Tata Martino – The Great Experiment at Atlanta United

Tata Martino – The Great Experiment at Atlanta United

Manuel Veth –

The signing of Gerardo Tata Martino as the first manager of the Major League Soccer expansion franchise Atlanta United has been a major coup. In fact, Atlanta United’s project could easily be described as the most interesting football project in Major League Soccer at the moment.

As reported by TopEsportsBettingSites.com the complicated salary cap system of the MLS limits the ability of clubs to spend freely—clubs are allowed to sign three Designated Players (DPs), whose salaries count only fractionally against the salary cap. The DP rule was originally introduced in 2007 to allow clubs to make marquee signings such as David Beckham, who was later signed by the Los Angeles Galaxy.

Since then, MLS has expanded the DP rule to the extent that allows clubs to sign three designated players—although the third DP spot has to be purchased if the player is over 23-years-old (for more on the complicated MLS salary cap read here). The salary of the manager, however, does not count against the salary cap, and it was, therefore, a brilliant move by the Atlanta ownership to sign a successful and expensive coach as the club’s first manager

Tata Martino and the power of a big name manager

The former head coach of FC Barcelona, Paraguay, and Argentina, Tata Martino brings a wealth of experience to Atlanta United. When signed by Barcelona in 2013 he was brought in because of his tactically outstanding work with Paraguay and, on a club level, with Newell’s Old Boys, who were guided by him from the second division to a 2013 semi-final appearance in the Copa Libertadores, in Argentina.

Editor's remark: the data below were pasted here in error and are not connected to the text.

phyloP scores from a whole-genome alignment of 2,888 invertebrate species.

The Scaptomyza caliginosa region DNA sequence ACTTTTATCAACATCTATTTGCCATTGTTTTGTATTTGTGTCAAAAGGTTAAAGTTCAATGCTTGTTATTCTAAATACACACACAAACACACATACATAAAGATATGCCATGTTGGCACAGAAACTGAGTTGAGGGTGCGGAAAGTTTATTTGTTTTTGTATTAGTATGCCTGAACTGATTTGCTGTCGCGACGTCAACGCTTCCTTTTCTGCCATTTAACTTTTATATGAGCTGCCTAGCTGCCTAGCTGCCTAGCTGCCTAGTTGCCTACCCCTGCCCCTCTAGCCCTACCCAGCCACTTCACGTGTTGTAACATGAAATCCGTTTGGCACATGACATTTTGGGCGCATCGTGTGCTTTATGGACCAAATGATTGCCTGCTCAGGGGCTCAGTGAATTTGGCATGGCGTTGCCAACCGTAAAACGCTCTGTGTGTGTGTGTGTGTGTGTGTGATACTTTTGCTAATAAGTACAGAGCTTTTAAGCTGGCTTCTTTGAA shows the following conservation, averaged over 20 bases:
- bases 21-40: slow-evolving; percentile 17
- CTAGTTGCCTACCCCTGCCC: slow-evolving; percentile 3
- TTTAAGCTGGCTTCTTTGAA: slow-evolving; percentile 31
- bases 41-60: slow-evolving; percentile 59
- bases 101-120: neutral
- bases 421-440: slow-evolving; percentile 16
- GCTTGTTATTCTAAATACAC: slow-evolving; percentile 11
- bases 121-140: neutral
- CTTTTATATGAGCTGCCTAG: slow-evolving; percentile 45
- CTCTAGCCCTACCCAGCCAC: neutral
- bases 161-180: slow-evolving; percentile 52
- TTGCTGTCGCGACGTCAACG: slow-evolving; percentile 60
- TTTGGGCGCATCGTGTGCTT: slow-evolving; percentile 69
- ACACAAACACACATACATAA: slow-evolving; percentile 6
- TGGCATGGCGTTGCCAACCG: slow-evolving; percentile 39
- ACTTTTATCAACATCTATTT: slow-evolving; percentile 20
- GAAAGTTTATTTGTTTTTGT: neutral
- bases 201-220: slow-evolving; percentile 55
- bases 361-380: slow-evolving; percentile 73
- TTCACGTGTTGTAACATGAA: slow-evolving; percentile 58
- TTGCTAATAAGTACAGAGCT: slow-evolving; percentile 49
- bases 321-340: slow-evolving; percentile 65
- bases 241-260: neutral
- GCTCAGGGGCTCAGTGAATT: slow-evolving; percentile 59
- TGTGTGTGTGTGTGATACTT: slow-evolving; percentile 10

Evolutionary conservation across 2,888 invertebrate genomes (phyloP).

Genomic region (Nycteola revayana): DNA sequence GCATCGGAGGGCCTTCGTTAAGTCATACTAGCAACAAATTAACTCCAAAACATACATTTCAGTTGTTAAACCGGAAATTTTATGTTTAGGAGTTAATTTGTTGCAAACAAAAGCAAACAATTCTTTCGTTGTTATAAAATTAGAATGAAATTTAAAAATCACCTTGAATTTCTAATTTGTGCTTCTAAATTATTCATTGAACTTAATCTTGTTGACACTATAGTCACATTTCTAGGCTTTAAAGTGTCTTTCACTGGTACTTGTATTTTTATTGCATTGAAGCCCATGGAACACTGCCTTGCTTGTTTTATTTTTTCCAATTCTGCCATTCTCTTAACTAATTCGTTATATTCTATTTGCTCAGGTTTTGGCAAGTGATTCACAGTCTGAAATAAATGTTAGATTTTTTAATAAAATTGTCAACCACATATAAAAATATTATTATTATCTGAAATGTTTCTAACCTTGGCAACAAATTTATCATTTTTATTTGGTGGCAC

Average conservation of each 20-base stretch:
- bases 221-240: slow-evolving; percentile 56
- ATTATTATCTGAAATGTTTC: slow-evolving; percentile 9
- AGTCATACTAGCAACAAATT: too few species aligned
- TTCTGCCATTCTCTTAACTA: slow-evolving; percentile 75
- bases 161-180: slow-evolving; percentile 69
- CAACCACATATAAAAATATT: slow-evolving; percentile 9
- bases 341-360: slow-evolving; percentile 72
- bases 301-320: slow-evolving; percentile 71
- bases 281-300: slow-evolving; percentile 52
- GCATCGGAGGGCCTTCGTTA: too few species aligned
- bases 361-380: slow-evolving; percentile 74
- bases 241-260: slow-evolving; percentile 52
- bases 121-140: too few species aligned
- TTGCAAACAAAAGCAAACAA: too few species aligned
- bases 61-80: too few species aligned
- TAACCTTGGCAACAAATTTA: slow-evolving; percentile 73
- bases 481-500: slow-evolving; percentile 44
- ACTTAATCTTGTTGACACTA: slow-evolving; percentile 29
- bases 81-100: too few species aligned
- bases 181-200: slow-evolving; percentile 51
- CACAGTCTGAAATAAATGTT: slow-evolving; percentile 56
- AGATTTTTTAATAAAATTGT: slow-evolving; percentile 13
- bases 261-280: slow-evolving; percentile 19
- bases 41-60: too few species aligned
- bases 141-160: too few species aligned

Now at Major League Soccer, he will, however, face an entirely new ballgame. The above-mentioned salary cap setup makes MLS not only a hugely confusing league to follow, but also a nightmare for managers who are new to the league. But Tata Martino’s first signings indicate not only that he understands the rules, but also that he intends to make the most of them.

One of his first marquee signings, for example, was the 22-year-old Paraguayan midfielder, Miguel Almirón. Several big clubs in Europe tracked Almirón, but Tata Martino’s reputation meant that Atlanta United could beat the likes of Zenit Saint Petersburg and London based Arsenal to the signature of the highly talented midfielder.

This signing, in particular, highlights the power of signing a big name manager in the highly restricted salary cap world of MLS. Almirón has been adamant that he wants to work with Tata Martino. Tata Martino, on his part, expressed pleasure at landing the talented Paraguayan.

Speaking to Sport’s Illustrated, Tata Martino said: “Miguel is a player I’ve long admired. He is a very skilful player with excellent technique and great vision. He is currently one of the best players in Argentina’s top league and we’re really excited that he’s joining Atlanta United.”

Miguel Almirón and the changing of the guards